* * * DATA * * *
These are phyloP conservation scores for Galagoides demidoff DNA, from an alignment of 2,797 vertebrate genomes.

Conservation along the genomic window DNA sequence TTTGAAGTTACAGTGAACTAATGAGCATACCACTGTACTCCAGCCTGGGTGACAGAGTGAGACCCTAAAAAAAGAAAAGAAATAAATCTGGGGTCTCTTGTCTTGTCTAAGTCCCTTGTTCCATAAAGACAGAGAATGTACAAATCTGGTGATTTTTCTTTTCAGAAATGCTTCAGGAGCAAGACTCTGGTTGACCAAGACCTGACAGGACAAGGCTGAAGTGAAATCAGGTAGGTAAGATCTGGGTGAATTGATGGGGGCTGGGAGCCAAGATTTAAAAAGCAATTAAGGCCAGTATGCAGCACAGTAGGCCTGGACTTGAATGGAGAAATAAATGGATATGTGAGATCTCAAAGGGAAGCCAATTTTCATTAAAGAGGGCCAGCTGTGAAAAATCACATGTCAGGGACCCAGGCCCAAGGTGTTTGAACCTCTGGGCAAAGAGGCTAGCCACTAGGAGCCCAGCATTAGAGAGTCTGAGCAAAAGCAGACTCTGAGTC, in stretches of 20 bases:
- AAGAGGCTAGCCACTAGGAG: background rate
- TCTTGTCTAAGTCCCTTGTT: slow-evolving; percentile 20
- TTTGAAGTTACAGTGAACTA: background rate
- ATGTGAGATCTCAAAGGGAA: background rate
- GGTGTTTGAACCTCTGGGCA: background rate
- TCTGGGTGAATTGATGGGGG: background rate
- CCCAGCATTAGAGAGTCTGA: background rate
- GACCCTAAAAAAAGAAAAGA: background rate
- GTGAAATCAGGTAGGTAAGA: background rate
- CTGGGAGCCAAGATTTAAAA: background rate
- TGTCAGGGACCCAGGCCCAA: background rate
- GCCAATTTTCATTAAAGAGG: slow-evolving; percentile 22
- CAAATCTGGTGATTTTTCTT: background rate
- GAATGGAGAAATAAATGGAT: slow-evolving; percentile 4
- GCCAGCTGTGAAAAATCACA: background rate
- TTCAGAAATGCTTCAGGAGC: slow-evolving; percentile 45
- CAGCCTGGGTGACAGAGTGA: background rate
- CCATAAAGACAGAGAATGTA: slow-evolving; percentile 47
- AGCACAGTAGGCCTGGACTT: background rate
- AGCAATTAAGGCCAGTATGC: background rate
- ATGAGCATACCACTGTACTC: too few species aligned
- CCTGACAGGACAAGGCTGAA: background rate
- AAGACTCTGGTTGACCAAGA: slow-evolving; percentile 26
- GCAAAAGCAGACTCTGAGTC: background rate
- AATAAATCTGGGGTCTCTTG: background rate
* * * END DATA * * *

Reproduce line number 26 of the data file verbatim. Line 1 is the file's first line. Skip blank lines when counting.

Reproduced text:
- GCAAAAGCAGACTCTGAGTC: background rate